Answer: (i) Ahmad has a yellow card which is a PDS card for below poverty line people. With this card Ahmad gets sufècient quantity of wheat, rice, sugar and kerosene oil for his daily use at rates below the market rates.
(ii) In this way, Ahmad is able to survive even with less income from Rickshaw pulling.

Let’s Discuss Page no. 47

Question 1: Study Graph 4.1 and answer the following questions:

(a) In which year did our country cross the 200 million tonne per year mark in foodgrain production?
(b) In which decade did India experience the highest decadal increase in foodgrain production?
(c) Is production increase consistent in India since 2000–01?

Answer: (a) From 2010-11 our country crossed the 200 million tonnes food grain production every year.
(b) India experienced the highest decadal increase in food grain production between 2000-2010.
(c) No the increase in food grain production did not remain consistent after 2000-01 because it declined in 2012-13.

Let’s Discuss Page no. 51

Question 1: Study the Graph 4.2 and answer the following questions:

(a) In which recent year foodgrain stock with the government was maximum?
(b) What is the minimum buffer stock norm for the FCI?
(c) Why were the FCI granaries overflowing with foodgrains?

Answer: (a) In the years 2001-02 and 2003-04 our country crossed the 200 million tonnes per year mark in food grain production.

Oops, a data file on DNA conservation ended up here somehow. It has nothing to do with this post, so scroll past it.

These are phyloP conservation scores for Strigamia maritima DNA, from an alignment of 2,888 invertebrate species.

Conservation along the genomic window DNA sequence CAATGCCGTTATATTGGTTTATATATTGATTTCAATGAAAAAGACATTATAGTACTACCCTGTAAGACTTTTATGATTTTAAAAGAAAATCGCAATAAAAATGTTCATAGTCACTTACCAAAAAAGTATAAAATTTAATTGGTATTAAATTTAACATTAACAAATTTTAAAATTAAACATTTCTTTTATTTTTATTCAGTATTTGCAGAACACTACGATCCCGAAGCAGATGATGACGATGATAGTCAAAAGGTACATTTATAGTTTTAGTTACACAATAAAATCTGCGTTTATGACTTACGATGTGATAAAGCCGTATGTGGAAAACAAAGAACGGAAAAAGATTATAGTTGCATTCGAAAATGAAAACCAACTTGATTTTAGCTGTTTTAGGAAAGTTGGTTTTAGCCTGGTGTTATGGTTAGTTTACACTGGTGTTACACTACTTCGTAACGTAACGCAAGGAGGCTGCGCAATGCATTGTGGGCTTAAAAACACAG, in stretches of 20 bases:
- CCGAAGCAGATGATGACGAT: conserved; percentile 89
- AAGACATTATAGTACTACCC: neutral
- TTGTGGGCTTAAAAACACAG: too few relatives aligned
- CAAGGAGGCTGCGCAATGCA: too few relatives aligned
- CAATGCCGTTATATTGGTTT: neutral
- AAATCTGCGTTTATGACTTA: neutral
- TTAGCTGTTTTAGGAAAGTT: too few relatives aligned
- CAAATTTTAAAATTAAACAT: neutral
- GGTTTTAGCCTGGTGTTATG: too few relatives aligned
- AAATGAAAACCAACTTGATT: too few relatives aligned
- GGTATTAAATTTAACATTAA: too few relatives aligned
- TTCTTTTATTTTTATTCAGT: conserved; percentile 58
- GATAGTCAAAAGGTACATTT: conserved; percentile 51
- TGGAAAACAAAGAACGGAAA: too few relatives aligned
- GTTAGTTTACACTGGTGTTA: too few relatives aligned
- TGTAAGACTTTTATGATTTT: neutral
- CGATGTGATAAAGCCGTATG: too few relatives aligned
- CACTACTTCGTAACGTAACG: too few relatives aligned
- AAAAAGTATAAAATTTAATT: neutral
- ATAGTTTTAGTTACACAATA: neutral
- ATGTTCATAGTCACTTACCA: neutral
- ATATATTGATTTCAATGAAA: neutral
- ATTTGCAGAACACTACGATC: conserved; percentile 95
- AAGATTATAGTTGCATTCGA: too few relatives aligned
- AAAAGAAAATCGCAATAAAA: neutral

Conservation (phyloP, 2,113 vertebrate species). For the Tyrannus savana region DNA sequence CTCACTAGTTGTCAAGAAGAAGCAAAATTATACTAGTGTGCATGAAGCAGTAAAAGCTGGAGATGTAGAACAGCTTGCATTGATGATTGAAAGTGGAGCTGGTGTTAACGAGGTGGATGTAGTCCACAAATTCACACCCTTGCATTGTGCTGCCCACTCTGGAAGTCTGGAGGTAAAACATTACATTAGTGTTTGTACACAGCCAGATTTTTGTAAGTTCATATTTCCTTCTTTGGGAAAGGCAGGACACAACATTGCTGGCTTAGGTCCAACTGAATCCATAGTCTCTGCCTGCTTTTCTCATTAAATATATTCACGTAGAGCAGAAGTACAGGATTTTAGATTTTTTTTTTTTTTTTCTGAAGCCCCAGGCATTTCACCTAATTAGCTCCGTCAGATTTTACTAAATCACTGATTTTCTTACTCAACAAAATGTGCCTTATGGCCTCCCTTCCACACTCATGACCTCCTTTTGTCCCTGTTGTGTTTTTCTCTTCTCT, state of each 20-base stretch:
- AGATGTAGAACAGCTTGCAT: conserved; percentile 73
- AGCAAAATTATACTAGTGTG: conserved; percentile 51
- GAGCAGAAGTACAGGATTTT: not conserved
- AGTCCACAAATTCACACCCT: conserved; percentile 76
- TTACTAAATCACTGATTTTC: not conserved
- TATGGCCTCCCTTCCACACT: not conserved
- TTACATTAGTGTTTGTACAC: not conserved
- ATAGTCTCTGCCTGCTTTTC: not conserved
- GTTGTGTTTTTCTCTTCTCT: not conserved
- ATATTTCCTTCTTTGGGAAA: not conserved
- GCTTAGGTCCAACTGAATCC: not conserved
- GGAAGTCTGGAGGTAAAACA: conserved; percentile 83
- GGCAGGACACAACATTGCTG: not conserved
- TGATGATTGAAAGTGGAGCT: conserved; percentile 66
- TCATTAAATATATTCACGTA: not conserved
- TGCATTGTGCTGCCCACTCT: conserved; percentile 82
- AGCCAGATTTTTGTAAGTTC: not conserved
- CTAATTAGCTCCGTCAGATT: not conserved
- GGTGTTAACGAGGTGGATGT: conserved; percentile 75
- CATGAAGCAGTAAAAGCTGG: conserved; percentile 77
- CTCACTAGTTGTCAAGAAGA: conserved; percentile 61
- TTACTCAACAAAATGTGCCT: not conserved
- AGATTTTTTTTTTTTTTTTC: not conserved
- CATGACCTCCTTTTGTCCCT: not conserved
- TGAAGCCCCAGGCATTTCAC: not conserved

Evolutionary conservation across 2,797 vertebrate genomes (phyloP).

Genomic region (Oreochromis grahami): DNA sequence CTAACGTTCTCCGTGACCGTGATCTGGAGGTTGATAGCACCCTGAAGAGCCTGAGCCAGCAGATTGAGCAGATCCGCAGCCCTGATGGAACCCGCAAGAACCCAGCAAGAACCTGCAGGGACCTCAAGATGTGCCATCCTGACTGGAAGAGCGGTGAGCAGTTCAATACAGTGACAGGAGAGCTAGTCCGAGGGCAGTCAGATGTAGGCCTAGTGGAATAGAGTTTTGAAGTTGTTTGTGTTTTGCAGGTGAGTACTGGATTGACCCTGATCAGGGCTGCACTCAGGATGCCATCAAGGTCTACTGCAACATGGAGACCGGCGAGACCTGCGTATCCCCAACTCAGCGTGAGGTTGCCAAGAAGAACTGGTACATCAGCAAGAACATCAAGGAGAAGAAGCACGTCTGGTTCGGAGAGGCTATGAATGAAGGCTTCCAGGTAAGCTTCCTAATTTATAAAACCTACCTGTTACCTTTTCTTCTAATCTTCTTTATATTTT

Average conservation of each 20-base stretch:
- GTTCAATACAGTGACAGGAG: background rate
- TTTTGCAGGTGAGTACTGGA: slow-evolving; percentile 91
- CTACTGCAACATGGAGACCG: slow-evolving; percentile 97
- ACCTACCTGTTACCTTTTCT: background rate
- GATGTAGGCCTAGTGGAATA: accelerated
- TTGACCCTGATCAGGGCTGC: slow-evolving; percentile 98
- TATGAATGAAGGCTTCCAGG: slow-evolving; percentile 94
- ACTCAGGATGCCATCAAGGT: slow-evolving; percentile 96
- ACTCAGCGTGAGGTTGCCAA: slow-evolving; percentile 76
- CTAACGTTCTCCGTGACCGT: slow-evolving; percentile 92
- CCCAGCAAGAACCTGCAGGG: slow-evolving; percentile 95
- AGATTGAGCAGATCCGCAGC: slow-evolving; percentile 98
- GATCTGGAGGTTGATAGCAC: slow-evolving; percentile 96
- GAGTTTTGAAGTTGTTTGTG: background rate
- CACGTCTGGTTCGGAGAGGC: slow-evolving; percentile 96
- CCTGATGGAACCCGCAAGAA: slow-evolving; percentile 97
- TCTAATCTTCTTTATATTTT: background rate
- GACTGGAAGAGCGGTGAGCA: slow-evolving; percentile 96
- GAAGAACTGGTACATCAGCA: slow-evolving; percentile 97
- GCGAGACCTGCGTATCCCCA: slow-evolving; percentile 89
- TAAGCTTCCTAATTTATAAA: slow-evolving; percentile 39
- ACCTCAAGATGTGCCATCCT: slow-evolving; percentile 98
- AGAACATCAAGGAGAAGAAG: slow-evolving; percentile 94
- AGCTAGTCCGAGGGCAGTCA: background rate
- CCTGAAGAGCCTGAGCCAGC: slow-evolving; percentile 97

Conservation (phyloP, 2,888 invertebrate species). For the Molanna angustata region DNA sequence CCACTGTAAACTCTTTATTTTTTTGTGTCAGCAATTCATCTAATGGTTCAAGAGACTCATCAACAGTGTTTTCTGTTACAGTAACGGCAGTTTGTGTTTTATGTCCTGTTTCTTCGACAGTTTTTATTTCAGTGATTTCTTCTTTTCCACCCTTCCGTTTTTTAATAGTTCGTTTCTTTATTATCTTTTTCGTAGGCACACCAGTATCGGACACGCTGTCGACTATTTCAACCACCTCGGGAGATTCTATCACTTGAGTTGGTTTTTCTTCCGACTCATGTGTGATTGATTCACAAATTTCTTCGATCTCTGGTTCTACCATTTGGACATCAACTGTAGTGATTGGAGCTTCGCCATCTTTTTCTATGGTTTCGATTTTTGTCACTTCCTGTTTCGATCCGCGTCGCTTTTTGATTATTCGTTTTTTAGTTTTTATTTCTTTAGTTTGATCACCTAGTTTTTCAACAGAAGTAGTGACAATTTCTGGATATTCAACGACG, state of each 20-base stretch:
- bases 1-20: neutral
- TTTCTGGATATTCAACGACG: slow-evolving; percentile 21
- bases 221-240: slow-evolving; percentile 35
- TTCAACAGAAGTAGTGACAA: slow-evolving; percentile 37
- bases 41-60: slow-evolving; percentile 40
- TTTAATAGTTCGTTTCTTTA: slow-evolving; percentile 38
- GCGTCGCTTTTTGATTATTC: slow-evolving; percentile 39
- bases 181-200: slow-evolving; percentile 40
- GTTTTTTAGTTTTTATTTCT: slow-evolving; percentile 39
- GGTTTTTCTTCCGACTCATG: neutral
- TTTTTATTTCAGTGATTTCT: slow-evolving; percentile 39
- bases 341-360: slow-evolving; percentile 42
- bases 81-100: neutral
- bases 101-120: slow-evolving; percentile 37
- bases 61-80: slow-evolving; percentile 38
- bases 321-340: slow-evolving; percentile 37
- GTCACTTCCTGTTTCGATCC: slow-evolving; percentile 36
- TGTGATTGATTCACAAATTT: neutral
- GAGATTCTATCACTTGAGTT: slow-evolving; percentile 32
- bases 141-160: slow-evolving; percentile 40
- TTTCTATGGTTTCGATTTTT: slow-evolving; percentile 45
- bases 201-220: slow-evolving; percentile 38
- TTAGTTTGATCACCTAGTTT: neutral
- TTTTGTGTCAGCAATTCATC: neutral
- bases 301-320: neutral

(b) India experienced the highest decadal increase in food grain production between 1980- 1990.
(c) No the increase in food grain production did not remain consistent after 2000-01 because it declined in 2002-03.

NCERT Solutions for Class 9 Economics Chapter 4 Exercises

Exercises Questions and Answers

Question 1: How is food security ensured in India?

Answer: Food security is ensured in a country when the three dimensions of food security are taken care of. The three dimensions are:

  • Availability of food – Presence of enough food for all the persons
  • Accessibility of food – Absence of barrier on access to food
  • Affordability of food – Capability of all persons to buy food of acceptable quality

Question 2: Which are the people more prone to food insecurity?

Answer: The people more prone to food insecurity are:

  • Landless people with little or no land to depend on.
  • Traditional artisans
  • Providers of traditional services, petty self-employed workers and destitute, including beggars
  • Urban casual labourers engaged in seasonal activities.
  • The SCs, STs and some sections of the OBCs.
  • People affected by natural disasters.

Question 3: Which states are more food insecure in India?

Answer: The economically-backward states with high incidence of poverty are more food insecure in India. The states of Uttar Pradesh (eastern and south-eastern parts), Bihar, Jharkhand, Orissa, West Bengal, Chhattisgarh, parts of Madhya Pradesh and Maharashtra account for the largest number of food insecure people in the country.

Question 4: Do you believe that green revolution has made India self-sufficient in food grains? How?

Answer: After independence, India adopted a new strategy in agriculture, which resulted in the ‘Green Revolution’ especially in the production of wheat and rice. Indira Gandhi, the then Prime Minister of India, officially recorded the impressive strides of the Green revolution in agriculture by releasing a special stamp entitled ‘Wheat Revolution’ in July 1968. The success of wheat was later replicated in rice. The increase in food grains was, however, disproportionate. The highest rate of growth was achieved in Punjab and Haryana, where food grain production jumped from 7.23 million tonnes in 1964–65 to reach an all-time high of 30.33 million tonnes in 1995–96.